On 1 September 1992, the first full-time office of the European Handball Federation opened its doors in the Austria Trend Hotel Bosei in Gutheil Schoder Gasse in the tenth district of Vienna, Austria.
The cities of Berlin, Zurich, Lisbon, Bratislava and Vienna were all in the race to be the headquarters of the newly formed EHF, which was founded on 17 November 1991. All locations offered something different and it was already decided that when the location was chosen, a manager would be placed in situ from the very first day.
The EHF Executive Committee under the presidency of Staffan Holmqvist and featuring a future EHF President Tor Lian as a member, decided in March 1992 to propose Vienna to the June 1992 Congress because of favourable conditions and positive signals from other institutions of the benefits that Vienna brought to the business and its employees.
Both the Austrian Government and the local Viennese Government were willing to provide financial contributions for three years through their sporting streams. And this, alongside an application for the vacant post of EHF Secretary General from Michael Wiederer, the then General Secretary of the Austrian Handball Federation, ensured that the EHF Executive Committee were confident that the new organisation would have a person managing it who knew the business and could be a driving force.
Additionally, Austria with its location in the middle of Europe offered many nations good connections especially those from the Balkan region, Czech Republic, Slovakia, Slovenia, Hungary and Germany. These journeys could be completed by car allowing representatives from both clubs and federations the opportunity to attend draws, events and lectures and to be an active part of the European Handball Family.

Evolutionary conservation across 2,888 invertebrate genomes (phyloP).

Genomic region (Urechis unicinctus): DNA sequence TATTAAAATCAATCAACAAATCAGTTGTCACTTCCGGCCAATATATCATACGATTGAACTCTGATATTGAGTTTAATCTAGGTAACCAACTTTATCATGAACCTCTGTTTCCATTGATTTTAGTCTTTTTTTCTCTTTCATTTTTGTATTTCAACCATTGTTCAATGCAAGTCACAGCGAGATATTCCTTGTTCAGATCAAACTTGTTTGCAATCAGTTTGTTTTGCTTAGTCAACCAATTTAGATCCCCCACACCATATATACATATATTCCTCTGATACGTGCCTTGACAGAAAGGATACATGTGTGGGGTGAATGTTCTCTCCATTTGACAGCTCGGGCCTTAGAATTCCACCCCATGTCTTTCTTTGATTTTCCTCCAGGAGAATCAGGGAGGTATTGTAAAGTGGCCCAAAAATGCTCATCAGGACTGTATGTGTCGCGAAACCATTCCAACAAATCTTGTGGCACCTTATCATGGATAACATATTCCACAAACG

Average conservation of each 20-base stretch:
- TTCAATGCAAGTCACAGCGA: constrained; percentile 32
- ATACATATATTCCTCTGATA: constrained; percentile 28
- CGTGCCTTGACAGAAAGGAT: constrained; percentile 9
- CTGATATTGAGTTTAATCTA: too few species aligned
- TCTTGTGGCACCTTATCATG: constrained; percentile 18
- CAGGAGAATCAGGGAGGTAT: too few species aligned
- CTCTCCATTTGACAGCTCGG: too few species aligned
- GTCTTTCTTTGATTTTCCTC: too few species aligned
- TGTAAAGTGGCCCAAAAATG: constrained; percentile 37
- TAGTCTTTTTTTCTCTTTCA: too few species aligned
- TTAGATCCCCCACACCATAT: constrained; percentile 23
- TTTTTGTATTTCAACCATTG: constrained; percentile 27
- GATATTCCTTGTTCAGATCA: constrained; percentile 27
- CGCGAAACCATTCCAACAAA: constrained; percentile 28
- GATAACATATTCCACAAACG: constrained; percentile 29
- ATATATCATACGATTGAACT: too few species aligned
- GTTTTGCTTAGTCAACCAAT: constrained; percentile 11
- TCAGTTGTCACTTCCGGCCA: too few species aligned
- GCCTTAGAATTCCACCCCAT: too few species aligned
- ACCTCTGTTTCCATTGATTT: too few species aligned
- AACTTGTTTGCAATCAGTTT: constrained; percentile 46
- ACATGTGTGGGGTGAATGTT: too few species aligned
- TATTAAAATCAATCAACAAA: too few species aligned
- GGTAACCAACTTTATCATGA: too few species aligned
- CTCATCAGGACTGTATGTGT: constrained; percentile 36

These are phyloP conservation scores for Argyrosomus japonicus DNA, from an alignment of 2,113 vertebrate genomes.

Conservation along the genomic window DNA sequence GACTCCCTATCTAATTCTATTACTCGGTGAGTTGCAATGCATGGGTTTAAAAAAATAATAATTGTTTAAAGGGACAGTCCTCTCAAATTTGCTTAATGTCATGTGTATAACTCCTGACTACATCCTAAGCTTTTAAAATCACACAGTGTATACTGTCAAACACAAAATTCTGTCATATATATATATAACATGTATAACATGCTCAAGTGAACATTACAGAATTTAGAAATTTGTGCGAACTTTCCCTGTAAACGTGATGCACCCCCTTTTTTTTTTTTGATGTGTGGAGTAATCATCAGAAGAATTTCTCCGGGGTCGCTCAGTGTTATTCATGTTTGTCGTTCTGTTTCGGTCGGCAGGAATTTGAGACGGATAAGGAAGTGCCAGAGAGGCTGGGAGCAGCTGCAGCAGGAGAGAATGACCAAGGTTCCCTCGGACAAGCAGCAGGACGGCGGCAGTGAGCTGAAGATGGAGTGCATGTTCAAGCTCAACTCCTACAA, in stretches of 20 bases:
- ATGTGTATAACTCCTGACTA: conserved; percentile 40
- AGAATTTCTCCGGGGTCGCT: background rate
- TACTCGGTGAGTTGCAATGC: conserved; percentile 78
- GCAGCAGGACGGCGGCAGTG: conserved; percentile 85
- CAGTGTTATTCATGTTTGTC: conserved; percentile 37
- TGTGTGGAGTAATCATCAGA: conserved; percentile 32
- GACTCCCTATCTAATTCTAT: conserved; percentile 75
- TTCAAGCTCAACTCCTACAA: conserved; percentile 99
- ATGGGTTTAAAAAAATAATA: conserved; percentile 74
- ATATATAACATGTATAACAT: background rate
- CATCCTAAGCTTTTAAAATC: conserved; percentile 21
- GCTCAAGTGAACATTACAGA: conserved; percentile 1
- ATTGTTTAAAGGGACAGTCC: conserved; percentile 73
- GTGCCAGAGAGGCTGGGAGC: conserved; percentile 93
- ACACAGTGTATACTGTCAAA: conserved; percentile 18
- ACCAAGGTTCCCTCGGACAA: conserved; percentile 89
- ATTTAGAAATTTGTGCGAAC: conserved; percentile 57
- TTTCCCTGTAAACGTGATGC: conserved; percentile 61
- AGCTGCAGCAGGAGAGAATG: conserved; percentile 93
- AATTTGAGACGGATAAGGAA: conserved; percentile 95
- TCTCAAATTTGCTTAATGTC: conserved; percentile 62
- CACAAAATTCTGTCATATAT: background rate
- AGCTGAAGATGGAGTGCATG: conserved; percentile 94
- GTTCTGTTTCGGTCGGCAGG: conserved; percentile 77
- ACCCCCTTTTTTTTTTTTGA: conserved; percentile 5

Rapid development and another new home
So where to start in Vienna? A site was chosen due to proximity to a hotel, roads and city centre and airport links – the Austria Trend Hotel Bosei at Gutheil Schoder Gasse in the 10th district in southern Vienna complete with golf course and sports hall.
The EHF headquarters opened up on 1 September 1992 in a rented office next to the hotel with just two people in an office each. A rather big space initially, within a short period it became apparent that this was not big enough so a third and then fourth room were rented but it was clear the EHF had outgrown their surroundings.
A year and a half later the EHF moved within the area to a traditional Japanese Tea House owned by the hotel (Bosei is a term for ‘Motherhood’ in Japanese), a traditional symbol to have in the grounds of Japanese buildings.
With two floors, the traditional teahouse had many entrances and many doors where the EHF worked with five, six and eventually seven people. Having so many access points caused much fun and games for the staff due to people having so many possibilities of entering the house so many would arrive through the wrong entrance including on one occasion a delivery driver hoping to deposit 5-6 tonnes of red sand for the nearby tennis courts.
The EHF office was like a telephone exchange and it was only a few years later, in 1996, that the EHF decided that it had outgrown its environs and it was time to move again.